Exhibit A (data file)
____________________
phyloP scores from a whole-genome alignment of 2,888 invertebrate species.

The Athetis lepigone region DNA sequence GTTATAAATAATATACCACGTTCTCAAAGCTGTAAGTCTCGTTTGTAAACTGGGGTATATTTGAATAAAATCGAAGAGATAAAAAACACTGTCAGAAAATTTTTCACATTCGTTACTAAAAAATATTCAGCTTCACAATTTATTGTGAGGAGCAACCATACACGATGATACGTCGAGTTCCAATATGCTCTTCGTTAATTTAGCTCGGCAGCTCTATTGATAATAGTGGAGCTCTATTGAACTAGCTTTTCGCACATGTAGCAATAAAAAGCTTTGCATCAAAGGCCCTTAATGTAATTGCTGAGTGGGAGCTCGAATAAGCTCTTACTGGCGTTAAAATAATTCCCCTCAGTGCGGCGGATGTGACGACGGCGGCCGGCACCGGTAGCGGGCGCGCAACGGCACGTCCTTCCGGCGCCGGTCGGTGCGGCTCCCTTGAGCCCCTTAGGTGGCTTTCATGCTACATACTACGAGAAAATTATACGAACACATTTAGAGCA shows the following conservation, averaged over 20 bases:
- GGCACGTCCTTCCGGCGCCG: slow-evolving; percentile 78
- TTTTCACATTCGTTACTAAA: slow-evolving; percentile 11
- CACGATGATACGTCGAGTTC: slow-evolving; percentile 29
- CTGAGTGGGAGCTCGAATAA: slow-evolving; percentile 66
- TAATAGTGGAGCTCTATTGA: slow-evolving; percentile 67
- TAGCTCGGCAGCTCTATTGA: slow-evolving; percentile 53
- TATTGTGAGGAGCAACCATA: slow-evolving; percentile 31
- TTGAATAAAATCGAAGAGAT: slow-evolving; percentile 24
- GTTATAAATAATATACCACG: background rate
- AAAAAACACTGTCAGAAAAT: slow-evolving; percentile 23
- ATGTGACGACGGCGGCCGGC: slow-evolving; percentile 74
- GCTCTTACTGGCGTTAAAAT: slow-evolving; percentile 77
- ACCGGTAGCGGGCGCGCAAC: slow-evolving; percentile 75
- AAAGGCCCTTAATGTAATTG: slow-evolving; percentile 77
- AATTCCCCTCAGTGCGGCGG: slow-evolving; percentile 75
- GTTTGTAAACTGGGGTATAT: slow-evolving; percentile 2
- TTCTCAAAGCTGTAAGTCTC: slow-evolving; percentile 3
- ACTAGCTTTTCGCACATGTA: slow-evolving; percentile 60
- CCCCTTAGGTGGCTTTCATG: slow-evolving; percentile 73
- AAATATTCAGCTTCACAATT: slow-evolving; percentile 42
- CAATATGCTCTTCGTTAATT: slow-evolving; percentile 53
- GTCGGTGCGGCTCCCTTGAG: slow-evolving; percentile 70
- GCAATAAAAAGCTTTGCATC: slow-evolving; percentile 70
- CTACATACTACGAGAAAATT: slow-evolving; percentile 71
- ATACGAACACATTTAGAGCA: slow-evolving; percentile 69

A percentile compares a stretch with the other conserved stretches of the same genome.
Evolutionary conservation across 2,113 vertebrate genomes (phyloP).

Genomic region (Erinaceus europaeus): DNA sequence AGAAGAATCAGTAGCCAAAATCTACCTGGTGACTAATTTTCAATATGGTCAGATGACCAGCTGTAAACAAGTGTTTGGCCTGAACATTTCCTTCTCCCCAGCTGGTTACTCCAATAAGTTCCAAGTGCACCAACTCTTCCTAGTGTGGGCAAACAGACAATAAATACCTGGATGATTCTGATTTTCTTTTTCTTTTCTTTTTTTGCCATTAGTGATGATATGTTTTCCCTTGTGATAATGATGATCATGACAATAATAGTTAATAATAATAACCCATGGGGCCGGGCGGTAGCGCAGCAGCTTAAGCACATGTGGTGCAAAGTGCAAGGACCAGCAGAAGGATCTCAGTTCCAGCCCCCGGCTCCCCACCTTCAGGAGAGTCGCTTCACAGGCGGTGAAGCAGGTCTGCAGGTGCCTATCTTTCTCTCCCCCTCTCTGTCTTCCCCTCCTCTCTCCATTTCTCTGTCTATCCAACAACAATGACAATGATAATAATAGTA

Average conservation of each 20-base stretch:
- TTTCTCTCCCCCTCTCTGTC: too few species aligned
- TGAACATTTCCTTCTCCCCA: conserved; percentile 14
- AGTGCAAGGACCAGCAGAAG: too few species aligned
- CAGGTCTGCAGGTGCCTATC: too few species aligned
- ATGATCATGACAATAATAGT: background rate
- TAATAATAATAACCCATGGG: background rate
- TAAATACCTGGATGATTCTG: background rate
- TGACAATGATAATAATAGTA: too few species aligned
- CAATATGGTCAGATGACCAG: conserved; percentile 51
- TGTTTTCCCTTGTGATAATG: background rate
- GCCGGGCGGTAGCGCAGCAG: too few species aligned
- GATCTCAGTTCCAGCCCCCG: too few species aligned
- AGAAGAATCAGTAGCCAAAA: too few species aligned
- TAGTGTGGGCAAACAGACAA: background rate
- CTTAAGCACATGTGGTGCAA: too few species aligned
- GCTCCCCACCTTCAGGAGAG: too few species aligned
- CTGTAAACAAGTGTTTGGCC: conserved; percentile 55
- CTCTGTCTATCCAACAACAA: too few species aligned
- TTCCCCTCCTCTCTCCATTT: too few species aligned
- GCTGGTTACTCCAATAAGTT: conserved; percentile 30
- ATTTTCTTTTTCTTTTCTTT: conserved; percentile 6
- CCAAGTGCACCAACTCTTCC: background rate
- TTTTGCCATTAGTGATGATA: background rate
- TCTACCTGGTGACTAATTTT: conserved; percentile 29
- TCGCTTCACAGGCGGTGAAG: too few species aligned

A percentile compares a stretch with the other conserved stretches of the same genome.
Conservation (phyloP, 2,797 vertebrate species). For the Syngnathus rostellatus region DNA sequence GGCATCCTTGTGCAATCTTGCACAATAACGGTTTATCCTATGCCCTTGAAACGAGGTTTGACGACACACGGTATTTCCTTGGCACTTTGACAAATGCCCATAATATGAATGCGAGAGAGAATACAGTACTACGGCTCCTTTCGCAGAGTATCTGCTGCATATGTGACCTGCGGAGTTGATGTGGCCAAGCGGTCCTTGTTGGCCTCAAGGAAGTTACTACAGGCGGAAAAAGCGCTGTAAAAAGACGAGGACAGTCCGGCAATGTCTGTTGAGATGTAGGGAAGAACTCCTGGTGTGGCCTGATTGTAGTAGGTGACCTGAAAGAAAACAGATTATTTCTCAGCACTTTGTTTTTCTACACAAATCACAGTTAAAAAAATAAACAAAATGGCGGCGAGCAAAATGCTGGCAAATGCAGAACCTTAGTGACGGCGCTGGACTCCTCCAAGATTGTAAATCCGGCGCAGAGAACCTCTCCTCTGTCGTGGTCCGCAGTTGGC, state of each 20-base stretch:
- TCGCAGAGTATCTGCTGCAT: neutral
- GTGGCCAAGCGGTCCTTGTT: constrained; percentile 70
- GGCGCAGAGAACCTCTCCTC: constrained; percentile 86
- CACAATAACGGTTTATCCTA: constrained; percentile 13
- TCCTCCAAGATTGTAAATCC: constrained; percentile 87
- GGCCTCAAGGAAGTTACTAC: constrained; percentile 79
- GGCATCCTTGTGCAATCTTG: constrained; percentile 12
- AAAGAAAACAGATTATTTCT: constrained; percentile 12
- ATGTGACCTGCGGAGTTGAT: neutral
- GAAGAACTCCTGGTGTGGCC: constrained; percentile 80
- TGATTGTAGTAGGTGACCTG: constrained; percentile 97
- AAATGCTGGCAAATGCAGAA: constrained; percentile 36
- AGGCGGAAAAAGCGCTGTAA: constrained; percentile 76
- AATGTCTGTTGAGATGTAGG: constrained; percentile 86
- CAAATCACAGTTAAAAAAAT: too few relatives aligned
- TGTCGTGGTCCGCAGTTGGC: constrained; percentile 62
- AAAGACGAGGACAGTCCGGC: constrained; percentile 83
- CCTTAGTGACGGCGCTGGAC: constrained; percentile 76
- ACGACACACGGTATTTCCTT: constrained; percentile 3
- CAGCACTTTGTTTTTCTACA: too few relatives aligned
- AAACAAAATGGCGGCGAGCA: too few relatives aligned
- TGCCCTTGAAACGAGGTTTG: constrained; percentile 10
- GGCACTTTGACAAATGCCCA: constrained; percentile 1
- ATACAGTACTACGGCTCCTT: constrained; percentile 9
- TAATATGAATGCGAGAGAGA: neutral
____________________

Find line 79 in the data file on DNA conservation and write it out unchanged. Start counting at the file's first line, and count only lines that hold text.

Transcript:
- AAACAAAATGGCGGCGAGCA: too few relatives aligned